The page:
Both organizations, Park View and MennoMedia, have traditionally included Doris in their annual Christmas banquet or celebration. In 2008, Mennonite Media (as it was named then) had a birthday party for her when she turned 80.

Doris is one of the friendliest employees—to anyone, never hesitant to strike up a conversation. She appreciates being able to work in two Christ-centered organizations.

Collage of Mennonite Media staff photos over the years. Can you spot Doris?

Collage of earlier Mennonite Media staff photos. Can you spot Doris in each one?


If you work for or are familiar with a Mennonite church agency, do you have any older employees who are proud of it? We’d love to hear whether Doris tops them all! Let us know if you know someone paid for work (not volunteering) at an age that tops 86!




Herald Press republishes Rachel and Reuben of popular series

June 10, 2015

News release

Books 3 and 4 of Ellie’s People series released with new covers, textual updates

HARRISONBURG, Va., and KITCHENER, Ontario—Mary Christner Borntrager first published the Ellie’s People series of novels in the late 1980s and early 1990s. Herald Press is republishing most books in the series, and released books 3 and 4, Rachel and Reuben, this spring.

The Ellie’s People series chronicles the family and friends of the protagonist of book 1, Ellie Maust, across several generations. While fictional, the series focuses on real issues young people face within the context of an Amish life. Books from the series have sold over half a million copies.

In book 3, Rachel feels drawn to the Amish community, despite her parents having left that Rachelway of life before she was born. Rachel must decide whether to discard her dreams of becoming Amish or to follow what seems to be God’s will by joining them, though it could mean facing ridicule from her siblings and friends.

ReubenBook 4 focuses on an Amish boy named Reuben. Though he tries to do the right thing and loves the Amish way of life, Reuben occasionally falls short of his parents’ expectations, especially when egged on by his peers. This pattern leads to tragedy when, on a dare, Reuben tries to prove how fast a new horse can run.

The books are written for readers 10 years and up. The stories remain the same, but the language has been updated for today’s reader and the covers have been redesigned.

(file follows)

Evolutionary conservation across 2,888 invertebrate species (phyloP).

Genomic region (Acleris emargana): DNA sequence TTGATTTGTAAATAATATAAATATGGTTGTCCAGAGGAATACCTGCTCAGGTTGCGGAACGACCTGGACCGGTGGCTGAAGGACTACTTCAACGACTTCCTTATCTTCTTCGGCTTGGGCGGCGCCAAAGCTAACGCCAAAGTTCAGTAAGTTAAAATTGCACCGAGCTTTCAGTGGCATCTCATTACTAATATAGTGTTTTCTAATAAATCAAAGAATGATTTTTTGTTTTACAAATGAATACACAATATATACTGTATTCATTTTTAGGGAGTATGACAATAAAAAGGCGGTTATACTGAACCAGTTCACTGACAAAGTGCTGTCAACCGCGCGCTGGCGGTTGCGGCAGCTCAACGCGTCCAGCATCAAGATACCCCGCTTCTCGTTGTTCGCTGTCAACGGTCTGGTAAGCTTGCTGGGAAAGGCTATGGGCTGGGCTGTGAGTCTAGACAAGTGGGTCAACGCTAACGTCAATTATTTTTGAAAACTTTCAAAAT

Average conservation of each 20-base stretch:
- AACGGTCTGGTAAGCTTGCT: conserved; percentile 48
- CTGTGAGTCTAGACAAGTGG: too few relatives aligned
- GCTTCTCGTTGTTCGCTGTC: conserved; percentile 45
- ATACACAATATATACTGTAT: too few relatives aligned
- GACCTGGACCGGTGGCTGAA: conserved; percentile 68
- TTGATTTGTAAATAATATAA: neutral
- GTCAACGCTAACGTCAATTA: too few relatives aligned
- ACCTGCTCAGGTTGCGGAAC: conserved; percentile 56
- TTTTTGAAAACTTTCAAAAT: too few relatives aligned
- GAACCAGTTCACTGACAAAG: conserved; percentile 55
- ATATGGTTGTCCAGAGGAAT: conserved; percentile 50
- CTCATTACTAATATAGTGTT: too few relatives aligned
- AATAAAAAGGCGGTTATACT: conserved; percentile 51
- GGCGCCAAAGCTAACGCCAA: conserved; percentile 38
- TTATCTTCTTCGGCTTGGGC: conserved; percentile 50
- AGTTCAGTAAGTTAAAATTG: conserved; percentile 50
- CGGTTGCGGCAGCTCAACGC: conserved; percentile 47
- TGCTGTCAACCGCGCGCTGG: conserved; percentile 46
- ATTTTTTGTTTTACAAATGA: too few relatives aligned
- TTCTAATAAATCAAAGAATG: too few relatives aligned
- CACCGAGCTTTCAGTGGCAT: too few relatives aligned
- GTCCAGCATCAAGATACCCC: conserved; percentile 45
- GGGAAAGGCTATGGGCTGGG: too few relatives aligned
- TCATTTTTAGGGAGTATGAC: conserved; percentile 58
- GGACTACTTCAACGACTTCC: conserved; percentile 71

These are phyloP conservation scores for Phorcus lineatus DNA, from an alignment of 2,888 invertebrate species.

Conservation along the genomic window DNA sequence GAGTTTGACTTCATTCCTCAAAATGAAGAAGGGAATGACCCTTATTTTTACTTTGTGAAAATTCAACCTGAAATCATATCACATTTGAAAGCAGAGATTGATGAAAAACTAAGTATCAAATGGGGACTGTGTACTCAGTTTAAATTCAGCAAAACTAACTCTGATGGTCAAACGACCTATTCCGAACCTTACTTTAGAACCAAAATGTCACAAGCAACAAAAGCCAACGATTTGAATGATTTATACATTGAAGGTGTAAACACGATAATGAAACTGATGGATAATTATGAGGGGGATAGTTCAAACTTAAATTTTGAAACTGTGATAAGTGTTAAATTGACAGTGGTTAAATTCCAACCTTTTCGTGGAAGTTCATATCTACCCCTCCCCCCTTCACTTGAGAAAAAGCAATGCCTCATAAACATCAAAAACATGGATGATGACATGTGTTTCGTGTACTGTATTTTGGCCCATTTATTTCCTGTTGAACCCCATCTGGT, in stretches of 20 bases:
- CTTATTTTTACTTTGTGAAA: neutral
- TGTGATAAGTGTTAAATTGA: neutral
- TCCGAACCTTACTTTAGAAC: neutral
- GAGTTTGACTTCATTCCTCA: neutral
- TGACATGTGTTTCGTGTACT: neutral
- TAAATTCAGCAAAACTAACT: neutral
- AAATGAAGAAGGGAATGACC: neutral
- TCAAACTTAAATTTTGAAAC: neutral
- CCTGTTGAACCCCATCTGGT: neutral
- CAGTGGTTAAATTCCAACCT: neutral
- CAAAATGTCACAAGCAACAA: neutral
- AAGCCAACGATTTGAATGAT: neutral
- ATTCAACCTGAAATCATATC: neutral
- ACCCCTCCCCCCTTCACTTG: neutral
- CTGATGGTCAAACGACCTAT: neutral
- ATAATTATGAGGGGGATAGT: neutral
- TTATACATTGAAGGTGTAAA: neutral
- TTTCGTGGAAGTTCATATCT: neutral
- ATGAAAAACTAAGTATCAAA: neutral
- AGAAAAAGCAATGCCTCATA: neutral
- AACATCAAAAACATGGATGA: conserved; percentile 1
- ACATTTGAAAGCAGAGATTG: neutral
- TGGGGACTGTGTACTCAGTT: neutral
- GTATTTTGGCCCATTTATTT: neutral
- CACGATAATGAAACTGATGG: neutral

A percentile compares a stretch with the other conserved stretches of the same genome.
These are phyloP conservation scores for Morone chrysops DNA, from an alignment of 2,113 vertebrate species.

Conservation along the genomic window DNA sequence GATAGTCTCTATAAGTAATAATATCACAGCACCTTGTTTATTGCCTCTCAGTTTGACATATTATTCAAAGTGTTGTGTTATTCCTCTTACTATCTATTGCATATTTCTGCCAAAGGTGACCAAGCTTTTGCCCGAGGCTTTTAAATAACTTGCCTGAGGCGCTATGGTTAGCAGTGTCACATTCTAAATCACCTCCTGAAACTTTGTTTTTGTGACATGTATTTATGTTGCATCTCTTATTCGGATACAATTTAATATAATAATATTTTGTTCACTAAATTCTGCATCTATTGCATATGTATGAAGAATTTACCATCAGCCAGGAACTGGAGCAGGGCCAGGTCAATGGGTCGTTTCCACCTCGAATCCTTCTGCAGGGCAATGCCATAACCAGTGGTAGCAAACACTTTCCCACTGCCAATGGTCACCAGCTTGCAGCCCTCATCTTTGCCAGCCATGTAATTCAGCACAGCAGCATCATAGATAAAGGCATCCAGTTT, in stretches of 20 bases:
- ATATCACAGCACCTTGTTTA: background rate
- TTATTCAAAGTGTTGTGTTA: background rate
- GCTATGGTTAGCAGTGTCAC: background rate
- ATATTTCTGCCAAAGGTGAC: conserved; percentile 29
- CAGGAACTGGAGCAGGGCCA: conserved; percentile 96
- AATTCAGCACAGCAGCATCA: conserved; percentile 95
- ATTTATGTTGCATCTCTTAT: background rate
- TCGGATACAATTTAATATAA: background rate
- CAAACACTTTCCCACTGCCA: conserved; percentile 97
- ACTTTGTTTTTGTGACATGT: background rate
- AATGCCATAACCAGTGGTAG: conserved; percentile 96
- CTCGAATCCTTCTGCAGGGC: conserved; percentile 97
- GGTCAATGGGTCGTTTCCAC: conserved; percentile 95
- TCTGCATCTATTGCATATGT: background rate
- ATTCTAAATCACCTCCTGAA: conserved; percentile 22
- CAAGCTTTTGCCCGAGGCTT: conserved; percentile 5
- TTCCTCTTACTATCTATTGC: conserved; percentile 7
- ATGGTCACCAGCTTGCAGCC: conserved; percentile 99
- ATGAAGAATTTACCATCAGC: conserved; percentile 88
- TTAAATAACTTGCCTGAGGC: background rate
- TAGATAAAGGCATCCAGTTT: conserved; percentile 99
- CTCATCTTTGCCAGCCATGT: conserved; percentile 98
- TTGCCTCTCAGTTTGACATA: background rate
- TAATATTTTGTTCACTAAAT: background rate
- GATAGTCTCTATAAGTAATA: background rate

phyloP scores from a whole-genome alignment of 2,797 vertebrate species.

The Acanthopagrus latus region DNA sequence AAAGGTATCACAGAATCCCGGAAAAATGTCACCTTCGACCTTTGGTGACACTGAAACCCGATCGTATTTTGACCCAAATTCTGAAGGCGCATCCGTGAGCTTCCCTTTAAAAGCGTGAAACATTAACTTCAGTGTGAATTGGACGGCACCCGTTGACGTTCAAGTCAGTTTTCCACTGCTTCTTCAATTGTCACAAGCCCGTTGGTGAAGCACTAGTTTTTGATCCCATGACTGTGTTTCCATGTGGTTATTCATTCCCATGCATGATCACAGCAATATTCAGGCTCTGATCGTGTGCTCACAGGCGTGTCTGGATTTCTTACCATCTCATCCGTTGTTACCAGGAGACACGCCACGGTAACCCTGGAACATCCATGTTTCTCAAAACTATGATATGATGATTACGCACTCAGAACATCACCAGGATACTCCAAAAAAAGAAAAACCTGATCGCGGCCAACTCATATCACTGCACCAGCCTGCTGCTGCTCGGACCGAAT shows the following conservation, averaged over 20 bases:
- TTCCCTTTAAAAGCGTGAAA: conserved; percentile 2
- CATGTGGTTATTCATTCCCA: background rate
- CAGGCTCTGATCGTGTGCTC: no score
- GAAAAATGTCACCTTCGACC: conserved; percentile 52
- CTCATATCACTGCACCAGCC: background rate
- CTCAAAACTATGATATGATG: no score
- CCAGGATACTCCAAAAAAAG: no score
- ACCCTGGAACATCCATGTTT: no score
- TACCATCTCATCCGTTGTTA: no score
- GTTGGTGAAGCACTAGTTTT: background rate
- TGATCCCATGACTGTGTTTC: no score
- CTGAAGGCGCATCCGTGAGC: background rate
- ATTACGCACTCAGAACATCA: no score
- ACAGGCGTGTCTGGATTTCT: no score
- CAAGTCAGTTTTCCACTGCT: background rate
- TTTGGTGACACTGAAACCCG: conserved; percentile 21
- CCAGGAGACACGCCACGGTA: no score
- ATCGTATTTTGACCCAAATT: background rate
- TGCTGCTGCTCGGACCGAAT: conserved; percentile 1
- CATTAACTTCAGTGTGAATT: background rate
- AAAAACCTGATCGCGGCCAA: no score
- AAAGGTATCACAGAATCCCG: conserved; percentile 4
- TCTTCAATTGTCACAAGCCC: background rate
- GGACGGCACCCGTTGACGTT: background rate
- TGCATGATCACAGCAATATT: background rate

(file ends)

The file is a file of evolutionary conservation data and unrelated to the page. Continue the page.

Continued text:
Growing up Amish near Plain City, Ohio, influenced Borntrager’s writing, and her work has been noted for its accurate descriptions of Amish life.


Author Mary Christner Borntrager signing books.

Suzanne Woods Fisher, coauthor of The Adventures of Lily Lapp series, says of Borntrager’s work, “This authentic series has much to offer readers about the ups and downs of growing up plain. A great choice for a family read-aloud.”

Book 1 of the series, Ellie, was republished in August 2014. Books 5 and 6 of the series, Polly and Andy, will be released later this year.

Rachel and Reuben are available for $7.99 USD/$8.79 CAD each from MennoMedia at 800-245-7894 or www.MennoMedia.org, as well as at bookstores.

MennoMedia Staff
High resolution photo available upon request.

For more on Mary Christner Borntrager read our two earlier blog posts on the author.

For more information
Melodie Davis
News manager


MennoMedia revamps Third Way website

ScreenShotHomePageJune3LaunchNews release
June 3, 2015

Website continues to inform and provide resources about Mennonites

HARRISONBURG, Va. and KITCHENER, Ontario—For almost two decades, Third Way website has supported seekers in learning about Mennonites. Seventeen years after the website’s inception, it has received a major design overhaul through MennoMedia.

The revamped website officially launched on June 3, although a soft launch occurred in mid-April for troubleshooting. The site can be found at www.thirdway.com. It maintains its original mission of providing information and resources about Mennonites, as well as supporting those who wish to live out a faith that aligns with Anabaptist values.